After 14 years of warfare that has been pock-marked with improvised explosive devices, the Pentagon has come up with a motorcycle-like infantry helmet that is meant to protect soldiers from both shrapnel and concussive blasts. Sadly, this new technology is anything but ready for combat.
The whole idea behind this new helmet design is not just to make soldiers look like dorky alien invaders, but to save their eyes, jaws, chins, noses, cheeks and brains, as well as their skulls, from both impact and blast trauma.
The Conformal Integrated Headgear System, or CIPHER in cool-guy DoD lingo, is a modular system that includes a lower mandible shield, a helmet and a visor. These components can be interchanged based on the threat scenario and the mission, and wearable communications, night vision, thermal cameras and heads-up displays can be easily installed on the helmet.
The whole defense oriented 'wearables technology' sector is finally beginning to blossom from a clunky cottage industry to a predicted $5.8B one by 2018, and some form of standardized infantry headgear will be the impetus for a large portion of that dollar figure.
This whole 'wearables' boom comes after a bloated developmental saga of the Land Warrior System that lasted many years and was based on premature technology. This ordeal had made the 'wearables' category a less than attractive investment for defense contractors over the last half decade or so, but in an age where everyone has a computer in their pocket capable of mapping, photographing and just about everything else, the soldier seems left behind technologically.
This is about to change rapidly.
Soldiers don't refer to their helmets as 'brain buckets' for nothing. Almost three fourths of all soldier injuries from Iraq and Afghanistan were due to high-explosive weaponry, according to the Pentagon. Statistics like this one were driving factors in CIPHER's design, but testing conducted by the Naval Research Laboratory showed that the helmet actually enhanced certain blast waves, in certain areas of the helmet, under certain configurations, instead of deadening them.
Much of this has to do with the pocket areas between the skull and the helmet's outer shell, designed for deadening crushing forces like those from a motorcycle accident, but not ideal for pressure waves entering the helmet through gaps in the helmet's structure. Additionally, when the facial pieces were added, such as the jaw protector, the blast pressure around that area was greatly decreased, while pressures were greatly increased in other key areas, such as the forehead, when compared with wearing just the helmet alone, without any facial protection.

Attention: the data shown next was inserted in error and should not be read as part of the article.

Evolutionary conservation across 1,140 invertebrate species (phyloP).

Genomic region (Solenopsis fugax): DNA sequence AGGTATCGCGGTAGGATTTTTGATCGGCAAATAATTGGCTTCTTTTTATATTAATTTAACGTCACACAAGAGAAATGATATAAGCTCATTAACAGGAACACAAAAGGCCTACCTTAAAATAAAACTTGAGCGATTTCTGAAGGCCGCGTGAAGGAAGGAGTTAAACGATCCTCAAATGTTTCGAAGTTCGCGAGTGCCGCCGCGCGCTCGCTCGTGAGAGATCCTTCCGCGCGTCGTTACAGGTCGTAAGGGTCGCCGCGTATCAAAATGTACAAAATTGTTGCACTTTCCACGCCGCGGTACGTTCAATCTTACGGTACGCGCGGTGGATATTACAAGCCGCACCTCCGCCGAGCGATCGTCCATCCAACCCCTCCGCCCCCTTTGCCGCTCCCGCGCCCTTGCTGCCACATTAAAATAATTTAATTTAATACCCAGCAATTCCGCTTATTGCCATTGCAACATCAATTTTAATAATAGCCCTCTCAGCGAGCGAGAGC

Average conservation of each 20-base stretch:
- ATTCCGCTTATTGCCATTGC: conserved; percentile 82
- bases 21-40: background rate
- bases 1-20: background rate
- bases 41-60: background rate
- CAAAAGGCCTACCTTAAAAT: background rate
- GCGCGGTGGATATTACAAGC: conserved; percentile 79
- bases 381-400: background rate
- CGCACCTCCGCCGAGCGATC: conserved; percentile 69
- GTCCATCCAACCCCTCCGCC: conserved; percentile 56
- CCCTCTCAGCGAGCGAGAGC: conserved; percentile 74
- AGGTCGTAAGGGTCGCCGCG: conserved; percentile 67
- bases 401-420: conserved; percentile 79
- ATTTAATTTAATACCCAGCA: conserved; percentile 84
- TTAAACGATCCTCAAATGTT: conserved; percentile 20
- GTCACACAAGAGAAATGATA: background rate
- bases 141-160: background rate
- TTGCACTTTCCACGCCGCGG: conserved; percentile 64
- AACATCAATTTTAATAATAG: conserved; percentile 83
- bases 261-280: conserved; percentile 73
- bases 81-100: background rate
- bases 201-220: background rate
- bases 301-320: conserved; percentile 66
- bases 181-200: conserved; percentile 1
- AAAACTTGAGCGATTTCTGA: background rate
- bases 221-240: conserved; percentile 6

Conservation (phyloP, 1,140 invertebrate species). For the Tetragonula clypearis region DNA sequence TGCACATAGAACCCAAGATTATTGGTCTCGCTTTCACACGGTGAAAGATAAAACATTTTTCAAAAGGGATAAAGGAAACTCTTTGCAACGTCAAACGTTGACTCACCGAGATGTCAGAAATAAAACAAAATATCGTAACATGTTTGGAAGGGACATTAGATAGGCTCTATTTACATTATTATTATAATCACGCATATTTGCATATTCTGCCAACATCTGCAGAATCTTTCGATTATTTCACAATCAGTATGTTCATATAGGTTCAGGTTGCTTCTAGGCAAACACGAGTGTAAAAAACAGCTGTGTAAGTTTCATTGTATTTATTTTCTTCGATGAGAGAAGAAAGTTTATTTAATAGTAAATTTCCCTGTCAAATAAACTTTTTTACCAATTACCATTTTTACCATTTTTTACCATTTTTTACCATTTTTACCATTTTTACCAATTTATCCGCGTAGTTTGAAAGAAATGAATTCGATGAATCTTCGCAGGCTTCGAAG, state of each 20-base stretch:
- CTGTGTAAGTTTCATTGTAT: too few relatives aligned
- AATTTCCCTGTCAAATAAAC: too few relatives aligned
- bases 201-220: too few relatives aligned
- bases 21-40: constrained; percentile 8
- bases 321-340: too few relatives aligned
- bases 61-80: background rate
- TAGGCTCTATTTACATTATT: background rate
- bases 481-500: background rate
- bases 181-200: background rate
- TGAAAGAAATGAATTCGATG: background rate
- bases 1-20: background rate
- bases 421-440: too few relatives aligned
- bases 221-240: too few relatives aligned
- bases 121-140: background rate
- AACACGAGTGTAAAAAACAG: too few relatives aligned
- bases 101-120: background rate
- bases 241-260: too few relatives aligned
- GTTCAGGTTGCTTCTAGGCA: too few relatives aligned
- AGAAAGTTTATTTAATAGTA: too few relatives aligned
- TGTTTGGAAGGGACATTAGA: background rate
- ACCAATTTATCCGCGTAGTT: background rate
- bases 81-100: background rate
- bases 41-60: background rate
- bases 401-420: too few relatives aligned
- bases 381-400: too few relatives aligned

These tests were clearly unacceptable, but they may give designers critical information for improving the system. Pressure wave distribution is not the only criticism of the new helmet. Some have questioned how its use would affect mobility and situational awareness during a gunfight, as well as how it would effect a soldier's ability to clearly and quickly produce a sight picture and cheek weld with their rifle.
The reality is that the whole blast wave caused traumatic brain trauma problem, and its relation to helmet design, remains an elusive science as there are no set goal metrics required for future infantry helmets in this regard, at least not yet.
In the end, there will be no perfect helmet design, but the modular nature of CIPHER could allow for soldiers to configure their headgear based on what the greatest threat may be.
For instance, if shrapnel and flying debris are the biggest threat for a particular mission, such as dismounted urban combat operations, then wearing the full facial guard may be logical. If riding in a vehicle along routes that are infested with roadside bombs than a soldier may wear just the helmet itself, without the face shields.
Regardless, CIPHER clearly has more evolving and developmental testing to do before it makes its way to the front lines, and then the real battle may be making soldiers wear a bulky motorcycle helmet-like device for actual combat downrange, where every pound of additional gear can get you harmed even if it is meant to save your life. Additionally, wearing a enlarged motorcycle helmet around all day in the searing temperatures of the Middle East may be just about the last thing the average infantryman wants to do, no matter how much protection it is said to offer.
H/T to USA Today, Pictures via DoD.
Tyler Rogoway is a defense journalist and photographer who maintains the website Foxtrot Alpha for Jalopnik.com You can reach Tyler with story ideas or direct comments regarding this or any other defense topic via the email address Tyler@Jalopnik.com